Example: To provide a standard process for controlling quality management documents

3. Scope

Description: Detail which elements the procedure will and won’t cover
Example: Which documents will and won’t be covered, which employees and contractors are involved and which aren’t

4. Responsibilities and authorities

Description: The responsibilities and authorities of any employees, contractors, management and other stakeholders involved in the procedure.
Example: Which departments and staff members are in charge of each element of the procedure

5. Definitions and records

Description: Define any terms and list any records which will be used as part of the procedure
Example: Provide definitions of what is meant by “documents” or “employee”

6. Document control

Definition: The tracking of different versions of documents, review dates, changes and approvals.
Example: File naming conventions

7. Description of activities

Description: The main body of the procedure, the description of activities provides a detailed list of “who, what, when, where and, when needed, why” along with the resources and activity output information
Example: Who is responsible for document filing and when should the filing system be updated

8. Appendices (Optional)

Definition: While not mandatory, appendices can be included if required to provide additional context or information
Example: Graphs or reports

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How to write a procedure for an ISO 9001 quality management system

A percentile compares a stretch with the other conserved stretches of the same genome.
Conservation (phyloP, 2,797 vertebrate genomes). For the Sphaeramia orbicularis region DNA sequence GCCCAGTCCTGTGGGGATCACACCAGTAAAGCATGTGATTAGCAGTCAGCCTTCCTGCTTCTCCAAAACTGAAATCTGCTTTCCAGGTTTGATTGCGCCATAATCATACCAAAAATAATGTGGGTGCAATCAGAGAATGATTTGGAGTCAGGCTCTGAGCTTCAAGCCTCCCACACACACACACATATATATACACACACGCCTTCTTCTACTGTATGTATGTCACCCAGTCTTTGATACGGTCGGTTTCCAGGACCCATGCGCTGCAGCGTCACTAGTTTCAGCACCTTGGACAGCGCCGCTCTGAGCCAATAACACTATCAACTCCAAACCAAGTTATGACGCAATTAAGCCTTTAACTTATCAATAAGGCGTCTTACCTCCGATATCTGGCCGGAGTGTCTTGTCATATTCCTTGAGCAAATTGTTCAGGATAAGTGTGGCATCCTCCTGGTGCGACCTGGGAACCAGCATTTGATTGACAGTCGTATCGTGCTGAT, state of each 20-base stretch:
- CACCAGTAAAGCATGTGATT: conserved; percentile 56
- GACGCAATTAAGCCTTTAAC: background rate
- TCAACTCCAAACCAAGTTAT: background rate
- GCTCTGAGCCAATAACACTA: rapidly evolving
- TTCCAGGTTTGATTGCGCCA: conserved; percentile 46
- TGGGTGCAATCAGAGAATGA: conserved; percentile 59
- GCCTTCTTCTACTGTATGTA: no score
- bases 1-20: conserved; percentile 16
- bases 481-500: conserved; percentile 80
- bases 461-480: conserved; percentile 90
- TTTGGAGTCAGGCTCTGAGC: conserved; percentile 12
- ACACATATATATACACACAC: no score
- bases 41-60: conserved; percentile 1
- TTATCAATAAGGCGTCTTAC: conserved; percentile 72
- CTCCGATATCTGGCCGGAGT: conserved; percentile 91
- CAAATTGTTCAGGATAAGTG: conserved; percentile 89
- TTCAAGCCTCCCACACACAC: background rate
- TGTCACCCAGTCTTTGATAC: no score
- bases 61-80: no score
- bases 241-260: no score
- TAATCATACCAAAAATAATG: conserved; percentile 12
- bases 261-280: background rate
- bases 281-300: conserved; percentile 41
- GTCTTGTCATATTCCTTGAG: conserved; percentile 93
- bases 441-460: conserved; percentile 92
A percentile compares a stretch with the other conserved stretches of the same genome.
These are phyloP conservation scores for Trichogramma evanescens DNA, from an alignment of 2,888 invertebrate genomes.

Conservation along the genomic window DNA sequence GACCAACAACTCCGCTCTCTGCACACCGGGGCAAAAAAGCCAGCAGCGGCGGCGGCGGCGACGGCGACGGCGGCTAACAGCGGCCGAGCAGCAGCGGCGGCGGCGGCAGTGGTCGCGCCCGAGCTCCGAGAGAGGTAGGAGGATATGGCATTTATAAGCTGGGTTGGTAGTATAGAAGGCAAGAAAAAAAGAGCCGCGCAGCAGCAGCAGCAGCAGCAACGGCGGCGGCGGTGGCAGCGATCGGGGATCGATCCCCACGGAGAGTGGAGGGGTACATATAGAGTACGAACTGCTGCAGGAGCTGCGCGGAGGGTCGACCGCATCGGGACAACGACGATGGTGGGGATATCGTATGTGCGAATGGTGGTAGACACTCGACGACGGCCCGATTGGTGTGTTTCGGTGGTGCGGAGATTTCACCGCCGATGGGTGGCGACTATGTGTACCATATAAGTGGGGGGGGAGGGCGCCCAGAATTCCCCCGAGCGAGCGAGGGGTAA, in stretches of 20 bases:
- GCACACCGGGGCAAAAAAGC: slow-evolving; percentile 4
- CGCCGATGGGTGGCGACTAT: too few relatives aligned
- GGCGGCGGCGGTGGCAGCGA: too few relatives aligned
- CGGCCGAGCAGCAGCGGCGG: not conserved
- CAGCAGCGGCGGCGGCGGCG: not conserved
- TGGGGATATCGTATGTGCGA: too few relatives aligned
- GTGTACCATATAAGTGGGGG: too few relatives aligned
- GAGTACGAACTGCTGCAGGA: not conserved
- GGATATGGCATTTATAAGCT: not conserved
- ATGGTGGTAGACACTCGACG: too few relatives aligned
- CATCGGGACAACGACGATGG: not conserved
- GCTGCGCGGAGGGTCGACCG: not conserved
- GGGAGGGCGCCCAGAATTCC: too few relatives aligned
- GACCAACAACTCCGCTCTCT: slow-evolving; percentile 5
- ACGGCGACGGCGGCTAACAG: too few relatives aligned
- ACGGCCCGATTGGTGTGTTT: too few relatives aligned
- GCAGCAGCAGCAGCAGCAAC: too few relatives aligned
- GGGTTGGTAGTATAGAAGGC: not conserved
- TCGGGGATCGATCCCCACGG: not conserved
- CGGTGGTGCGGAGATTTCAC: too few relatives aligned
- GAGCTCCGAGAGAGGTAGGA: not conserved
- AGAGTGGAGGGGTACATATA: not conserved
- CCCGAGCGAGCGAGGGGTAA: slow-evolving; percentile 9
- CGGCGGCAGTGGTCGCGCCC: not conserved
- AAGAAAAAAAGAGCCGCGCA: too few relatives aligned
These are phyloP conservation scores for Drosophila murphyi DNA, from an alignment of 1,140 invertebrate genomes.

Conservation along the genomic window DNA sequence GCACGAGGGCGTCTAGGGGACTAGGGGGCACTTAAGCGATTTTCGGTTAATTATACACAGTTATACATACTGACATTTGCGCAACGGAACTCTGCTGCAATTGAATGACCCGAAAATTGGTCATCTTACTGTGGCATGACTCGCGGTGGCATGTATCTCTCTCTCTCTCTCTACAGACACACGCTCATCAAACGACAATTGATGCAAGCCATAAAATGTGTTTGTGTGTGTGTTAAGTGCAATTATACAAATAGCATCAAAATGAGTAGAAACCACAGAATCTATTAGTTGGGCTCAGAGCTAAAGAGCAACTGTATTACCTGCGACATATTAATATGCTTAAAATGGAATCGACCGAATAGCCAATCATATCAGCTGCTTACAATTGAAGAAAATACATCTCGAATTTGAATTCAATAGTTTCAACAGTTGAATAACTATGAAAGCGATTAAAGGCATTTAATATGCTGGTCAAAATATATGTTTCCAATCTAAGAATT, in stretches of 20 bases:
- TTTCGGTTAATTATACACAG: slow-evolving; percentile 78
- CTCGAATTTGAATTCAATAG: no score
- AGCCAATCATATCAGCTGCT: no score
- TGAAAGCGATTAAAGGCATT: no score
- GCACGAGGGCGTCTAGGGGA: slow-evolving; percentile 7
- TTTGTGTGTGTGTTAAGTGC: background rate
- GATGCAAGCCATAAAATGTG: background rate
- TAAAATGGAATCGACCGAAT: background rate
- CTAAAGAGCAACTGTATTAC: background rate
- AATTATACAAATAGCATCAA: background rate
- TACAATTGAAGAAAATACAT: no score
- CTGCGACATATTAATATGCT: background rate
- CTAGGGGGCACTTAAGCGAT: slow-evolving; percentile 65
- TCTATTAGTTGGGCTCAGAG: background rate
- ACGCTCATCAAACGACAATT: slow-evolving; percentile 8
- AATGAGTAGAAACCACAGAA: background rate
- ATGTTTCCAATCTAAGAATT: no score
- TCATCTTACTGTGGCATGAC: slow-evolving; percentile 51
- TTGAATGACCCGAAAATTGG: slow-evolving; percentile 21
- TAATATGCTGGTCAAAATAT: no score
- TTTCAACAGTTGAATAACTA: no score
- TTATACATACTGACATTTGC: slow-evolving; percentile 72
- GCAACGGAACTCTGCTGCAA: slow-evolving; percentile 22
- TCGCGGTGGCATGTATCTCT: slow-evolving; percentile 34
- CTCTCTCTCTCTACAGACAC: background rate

Documenting your processes and procedures is one of the most important aspects of an ISO 9001 quality management system.

The process of developing quality management system procedures begins with identifying the process that needs to be detailed in the document. The purpose of the quality management system should also be clearly stated to provide direction for those who will follow the steps outlined in the procedure. The steps should then be described in detail, including any roles or resources required for completion. Finally, indicate any quality control measures that need to be taken when executing the procedure. These could include verification steps like inspections or tests based on the set quality objectives.

Match with business process context

  • Establish internal stakeholders and their needs
  • Establish external stakeholders and their needs
  • Determine what quality management risks are involved in the process and what items in the procedure will minimise those risks